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Environmental Factors Linked To Sex Ratio Of Plants Discovered

Date:
July 23, 2008
Source:
University of Toronto
Summary:
Environmental factors can transform the ratio of females to males in plant populations according to new research. The authors suggest that when females capture large amounts of pollen, female-determining pollen tubes out-compete male-determining pollen tubes to fertilize the single ovule in each flower.

Environmental factors can transform the ratio of females to males in plant populations according to new research out of the University of Toronto.

The study conducted by Ivana Stehlik, a lecturer, Jannice Friedman, a PhD candidate, and Spencer Barrett, a professor, involved a novel approach using genetic markers (known DNA sequences) to identify the sex of seeds. The team investigated six natural populations of the wind-pollinated herb Rumex nivalis in the Swiss Alps and mapped the distance between females and neighbouring males. They then measured the amount of pollen captured by female flowers and collected seeds from the plants when they were mature.

"The plant has strongly female-biased flowering sex ratios in these populations. We wanted to find out the mechanism causing the bias," said Barrett. "We found that where there were more males surrounding females, females captured more pollen, matured more seed and produced more strongly female-biased offspring."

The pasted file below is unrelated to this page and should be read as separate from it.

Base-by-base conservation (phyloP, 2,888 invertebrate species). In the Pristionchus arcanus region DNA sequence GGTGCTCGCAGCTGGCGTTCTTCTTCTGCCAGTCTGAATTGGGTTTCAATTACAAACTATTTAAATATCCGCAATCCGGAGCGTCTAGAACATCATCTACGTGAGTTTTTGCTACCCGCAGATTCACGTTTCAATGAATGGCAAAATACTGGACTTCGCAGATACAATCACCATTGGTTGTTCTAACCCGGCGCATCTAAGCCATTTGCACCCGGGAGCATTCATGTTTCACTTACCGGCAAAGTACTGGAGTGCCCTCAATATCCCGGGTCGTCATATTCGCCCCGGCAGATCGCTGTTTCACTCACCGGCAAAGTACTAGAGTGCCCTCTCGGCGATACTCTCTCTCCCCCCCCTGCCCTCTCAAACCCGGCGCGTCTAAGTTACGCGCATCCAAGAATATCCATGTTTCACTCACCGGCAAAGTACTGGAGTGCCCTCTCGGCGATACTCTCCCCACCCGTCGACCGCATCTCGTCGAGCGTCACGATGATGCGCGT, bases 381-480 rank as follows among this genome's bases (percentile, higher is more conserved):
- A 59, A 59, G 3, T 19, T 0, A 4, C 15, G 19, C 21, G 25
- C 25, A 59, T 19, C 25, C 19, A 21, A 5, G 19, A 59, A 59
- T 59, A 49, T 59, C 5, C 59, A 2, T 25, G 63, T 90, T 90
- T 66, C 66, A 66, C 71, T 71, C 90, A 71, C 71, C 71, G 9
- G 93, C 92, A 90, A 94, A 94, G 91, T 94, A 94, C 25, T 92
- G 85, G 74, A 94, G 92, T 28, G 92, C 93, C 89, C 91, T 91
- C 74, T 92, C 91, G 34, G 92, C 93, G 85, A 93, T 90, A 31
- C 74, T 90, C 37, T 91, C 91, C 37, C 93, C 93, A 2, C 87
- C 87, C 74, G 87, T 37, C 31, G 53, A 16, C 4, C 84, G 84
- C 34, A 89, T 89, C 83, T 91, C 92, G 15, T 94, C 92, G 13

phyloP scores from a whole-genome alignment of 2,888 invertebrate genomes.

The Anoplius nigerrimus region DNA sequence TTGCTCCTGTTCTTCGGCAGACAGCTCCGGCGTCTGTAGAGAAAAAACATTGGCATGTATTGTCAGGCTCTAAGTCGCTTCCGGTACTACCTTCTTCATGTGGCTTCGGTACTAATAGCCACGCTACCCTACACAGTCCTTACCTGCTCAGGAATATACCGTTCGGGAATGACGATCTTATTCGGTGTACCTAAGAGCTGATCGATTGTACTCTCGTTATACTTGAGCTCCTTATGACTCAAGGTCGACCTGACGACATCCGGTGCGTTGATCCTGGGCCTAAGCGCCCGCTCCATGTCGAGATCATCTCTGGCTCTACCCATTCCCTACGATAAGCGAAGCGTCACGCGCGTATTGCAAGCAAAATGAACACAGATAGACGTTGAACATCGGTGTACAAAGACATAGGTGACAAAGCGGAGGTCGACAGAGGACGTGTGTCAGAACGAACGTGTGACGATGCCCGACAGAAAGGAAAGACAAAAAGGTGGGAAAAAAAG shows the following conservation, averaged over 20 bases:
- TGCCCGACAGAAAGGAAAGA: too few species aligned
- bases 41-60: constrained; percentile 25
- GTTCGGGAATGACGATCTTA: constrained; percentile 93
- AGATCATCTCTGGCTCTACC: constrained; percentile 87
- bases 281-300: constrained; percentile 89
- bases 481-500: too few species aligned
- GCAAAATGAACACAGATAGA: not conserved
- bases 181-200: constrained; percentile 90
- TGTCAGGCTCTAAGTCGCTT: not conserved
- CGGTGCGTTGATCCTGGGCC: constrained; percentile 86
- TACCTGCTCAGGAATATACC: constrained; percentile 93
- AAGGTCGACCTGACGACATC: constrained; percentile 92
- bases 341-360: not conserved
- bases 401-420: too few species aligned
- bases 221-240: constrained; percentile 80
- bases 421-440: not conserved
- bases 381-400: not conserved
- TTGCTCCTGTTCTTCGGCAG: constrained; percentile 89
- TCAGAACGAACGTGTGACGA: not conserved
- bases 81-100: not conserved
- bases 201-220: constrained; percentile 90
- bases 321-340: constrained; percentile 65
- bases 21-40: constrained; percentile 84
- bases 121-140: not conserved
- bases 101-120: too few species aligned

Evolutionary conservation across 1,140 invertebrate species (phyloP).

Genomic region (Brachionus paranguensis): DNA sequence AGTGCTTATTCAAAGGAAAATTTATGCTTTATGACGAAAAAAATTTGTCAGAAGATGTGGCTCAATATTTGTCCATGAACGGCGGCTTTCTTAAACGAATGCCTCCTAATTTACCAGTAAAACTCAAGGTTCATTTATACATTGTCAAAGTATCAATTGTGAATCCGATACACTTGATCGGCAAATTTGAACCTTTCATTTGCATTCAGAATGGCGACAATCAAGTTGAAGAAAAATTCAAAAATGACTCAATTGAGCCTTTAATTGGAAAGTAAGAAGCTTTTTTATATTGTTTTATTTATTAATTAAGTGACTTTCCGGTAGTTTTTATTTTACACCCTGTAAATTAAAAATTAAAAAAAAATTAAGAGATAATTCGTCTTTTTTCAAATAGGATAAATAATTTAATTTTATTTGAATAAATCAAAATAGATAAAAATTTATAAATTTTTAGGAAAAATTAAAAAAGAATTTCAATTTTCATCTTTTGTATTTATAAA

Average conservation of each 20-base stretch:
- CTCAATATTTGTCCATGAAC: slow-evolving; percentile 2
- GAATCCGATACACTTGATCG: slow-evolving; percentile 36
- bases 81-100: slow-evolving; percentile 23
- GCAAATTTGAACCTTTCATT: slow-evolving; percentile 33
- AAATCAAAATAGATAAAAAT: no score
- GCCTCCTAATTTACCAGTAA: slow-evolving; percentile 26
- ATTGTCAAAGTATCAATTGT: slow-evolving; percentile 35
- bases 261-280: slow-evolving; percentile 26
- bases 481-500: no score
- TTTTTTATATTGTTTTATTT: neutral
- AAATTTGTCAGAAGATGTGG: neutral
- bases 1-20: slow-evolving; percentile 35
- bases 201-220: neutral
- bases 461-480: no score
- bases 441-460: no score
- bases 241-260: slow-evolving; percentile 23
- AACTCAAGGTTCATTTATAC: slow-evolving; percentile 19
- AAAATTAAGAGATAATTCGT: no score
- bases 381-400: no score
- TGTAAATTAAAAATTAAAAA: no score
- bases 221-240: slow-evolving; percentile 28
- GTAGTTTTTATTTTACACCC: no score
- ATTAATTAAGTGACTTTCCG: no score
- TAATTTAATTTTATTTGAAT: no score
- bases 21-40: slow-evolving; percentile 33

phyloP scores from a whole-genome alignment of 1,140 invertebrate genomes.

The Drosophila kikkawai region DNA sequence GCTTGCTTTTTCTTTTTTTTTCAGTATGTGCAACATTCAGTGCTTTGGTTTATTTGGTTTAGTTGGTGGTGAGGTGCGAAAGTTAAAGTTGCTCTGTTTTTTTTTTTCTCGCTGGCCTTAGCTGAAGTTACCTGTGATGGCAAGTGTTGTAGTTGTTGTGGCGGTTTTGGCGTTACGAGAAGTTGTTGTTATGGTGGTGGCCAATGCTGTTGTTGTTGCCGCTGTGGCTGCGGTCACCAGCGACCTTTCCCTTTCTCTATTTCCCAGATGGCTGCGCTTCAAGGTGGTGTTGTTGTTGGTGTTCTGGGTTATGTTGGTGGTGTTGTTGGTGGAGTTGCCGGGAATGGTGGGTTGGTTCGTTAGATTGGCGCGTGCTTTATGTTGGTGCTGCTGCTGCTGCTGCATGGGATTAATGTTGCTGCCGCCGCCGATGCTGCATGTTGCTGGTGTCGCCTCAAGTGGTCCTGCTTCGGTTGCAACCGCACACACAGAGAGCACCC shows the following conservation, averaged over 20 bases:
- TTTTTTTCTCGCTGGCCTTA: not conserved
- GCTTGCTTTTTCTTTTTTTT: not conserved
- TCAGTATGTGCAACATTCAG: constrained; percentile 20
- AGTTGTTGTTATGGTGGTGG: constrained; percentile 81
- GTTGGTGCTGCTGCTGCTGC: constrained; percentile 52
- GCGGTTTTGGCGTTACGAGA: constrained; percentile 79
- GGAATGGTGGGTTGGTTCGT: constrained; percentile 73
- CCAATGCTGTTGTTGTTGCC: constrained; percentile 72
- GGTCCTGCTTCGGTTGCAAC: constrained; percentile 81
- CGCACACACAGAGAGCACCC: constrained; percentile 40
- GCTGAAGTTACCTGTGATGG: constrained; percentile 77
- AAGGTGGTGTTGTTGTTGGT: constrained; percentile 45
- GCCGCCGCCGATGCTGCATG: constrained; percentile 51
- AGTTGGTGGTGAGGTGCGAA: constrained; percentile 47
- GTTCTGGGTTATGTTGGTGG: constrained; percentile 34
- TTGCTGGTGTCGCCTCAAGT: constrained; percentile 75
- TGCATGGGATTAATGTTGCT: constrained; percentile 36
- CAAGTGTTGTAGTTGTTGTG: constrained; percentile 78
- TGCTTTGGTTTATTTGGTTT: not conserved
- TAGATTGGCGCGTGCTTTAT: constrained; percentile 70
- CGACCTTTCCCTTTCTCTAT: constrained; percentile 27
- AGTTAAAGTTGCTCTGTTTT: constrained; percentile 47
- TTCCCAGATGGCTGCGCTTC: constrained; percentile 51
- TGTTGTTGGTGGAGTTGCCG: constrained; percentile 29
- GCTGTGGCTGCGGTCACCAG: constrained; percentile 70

The authors suggest that when females capture large amounts of pollen, female-determining pollen tubes out-compete male-determining pollen tubes to fertilize the single ovule in each flower.

Barrett leads a world-renowned research group working on the genetics and evolution of plant reproduction. His pioneering work has had a profound influence on the understanding of biological invasions, weed management strategies and conservation biology. "Our results demonstrate for the first time that demographic aspects of the mating environment of plants can influence the sex ratios of plants females produce," added Barrett.

The study findings are published in the current edition of the Proceedings of the National Academy of Sciences.


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The above story is based on materials provided by University of Toronto. Note: Materials may be edited for content and length.


Cite This Page:

University of Toronto. "Environmental Factors Linked To Sex Ratio Of Plants Discovered." ScienceDaily. ScienceDaily, 23 July 2008. <www.sciencedaily.com/releases/2008/07/080722113027.htm>.
University of Toronto. (2008, July 23). Environmental Factors Linked To Sex Ratio Of Plants Discovered. ScienceDaily. Retrieved August 22, 2014 from www.sciencedaily.com/releases/2008/07/080722113027.htm
University of Toronto. "Environmental Factors Linked To Sex Ratio Of Plants Discovered." ScienceDaily. www.sciencedaily.com/releases/2008/07/080722113027.htm (accessed August 22, 2014).

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